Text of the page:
If you want to blend in, take the bus

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    Council Member davidbfpo's Avatar
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    Default Smoke and Mirrors, Soft Diplomacy Part 2

    Dayuhan asked:
    It would be interesting to know if those views are shared by those who aren't the head...
    and Stan posted:
    Unlikely that anyone else feels that way!
    A lurker has added:
    There was a big, if not huge rift between the PRT and the military from her belief that the Marines, British and others should have focused more of the development side of things. This was counter to many soldiers who believed that their role was to set the security conditions, and the PRT was expected to get out from its warrens in Lashkar Gah and do what they are charged to do.
    davidbfpo

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    Council Member davidbfpo's Avatar
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    Default 5% support the Taliban returning to power?

    The PRT Head on earlier blogs has twice referred to:
    Our monitoring shows that by the end of 2012, only 5% of people in Helmand reported that they would support a Taliban return to power.
    In January someone asked for details of this polling - no reply to date:http://blogs.fco.gov.uk/catrionalain...tion-building/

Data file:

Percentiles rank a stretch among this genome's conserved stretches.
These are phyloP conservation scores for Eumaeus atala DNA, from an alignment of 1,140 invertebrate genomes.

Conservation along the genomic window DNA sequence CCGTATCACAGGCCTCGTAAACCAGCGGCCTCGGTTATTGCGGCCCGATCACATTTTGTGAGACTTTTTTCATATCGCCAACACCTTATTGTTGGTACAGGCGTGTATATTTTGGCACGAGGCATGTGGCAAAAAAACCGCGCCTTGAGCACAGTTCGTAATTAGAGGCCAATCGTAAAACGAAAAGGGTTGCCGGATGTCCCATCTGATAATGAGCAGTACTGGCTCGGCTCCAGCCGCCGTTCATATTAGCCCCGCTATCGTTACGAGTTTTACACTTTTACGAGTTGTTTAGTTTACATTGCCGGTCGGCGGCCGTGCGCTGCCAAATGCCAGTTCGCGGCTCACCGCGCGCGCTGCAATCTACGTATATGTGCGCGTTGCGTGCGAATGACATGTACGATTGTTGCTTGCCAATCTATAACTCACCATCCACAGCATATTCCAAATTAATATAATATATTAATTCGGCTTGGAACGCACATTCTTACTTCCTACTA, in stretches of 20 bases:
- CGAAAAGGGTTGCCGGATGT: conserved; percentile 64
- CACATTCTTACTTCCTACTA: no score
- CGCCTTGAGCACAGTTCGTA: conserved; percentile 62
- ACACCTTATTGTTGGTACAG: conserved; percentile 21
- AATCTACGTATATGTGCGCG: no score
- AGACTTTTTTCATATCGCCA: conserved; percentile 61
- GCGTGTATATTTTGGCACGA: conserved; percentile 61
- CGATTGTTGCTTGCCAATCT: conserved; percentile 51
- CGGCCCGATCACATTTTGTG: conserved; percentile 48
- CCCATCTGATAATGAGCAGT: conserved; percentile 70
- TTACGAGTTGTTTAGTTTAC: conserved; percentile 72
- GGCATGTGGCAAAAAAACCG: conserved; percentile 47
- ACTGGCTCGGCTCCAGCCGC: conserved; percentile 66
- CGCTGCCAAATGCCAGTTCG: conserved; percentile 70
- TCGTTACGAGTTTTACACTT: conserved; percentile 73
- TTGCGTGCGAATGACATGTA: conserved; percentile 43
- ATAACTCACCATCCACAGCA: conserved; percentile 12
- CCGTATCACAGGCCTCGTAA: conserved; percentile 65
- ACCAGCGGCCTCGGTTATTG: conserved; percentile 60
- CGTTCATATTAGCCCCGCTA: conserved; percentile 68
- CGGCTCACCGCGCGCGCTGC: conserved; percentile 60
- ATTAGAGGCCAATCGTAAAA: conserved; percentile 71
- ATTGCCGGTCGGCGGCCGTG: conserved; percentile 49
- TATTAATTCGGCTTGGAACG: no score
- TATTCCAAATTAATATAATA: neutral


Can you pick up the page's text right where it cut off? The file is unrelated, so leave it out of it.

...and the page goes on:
davidbfpo

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    Council Member Stan's Avatar
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    My sixth grade teacher would have called it an incomplete on my final grade!

    I think we are at over 80 billion dollars and counting, but yet most of the construction is little more than four walls and a roof a decade later.
    The finance folks in DC are doing “high fives” and the soldiers are “smelling the barn”.

    What we’ve done similar in Africa is a band aid with a Western infrastructure not only incomplete but by local means unsustainable. Why in God’s name would we build a road in the middle of nowhere when for centuries they were doing fine without one ?

    We are not bolstering the local government; we are literally financing a political campaign.

    Good lord, that guy is little more than another African dictator in Swaziland with the shortest life expectance rate known to man !

    When we do Exit Stage Left, those four walls and roof will become building material for the guy down the street, or, at the very least, will become a great surface area for graffiti!
    If you want to blend in, take the bus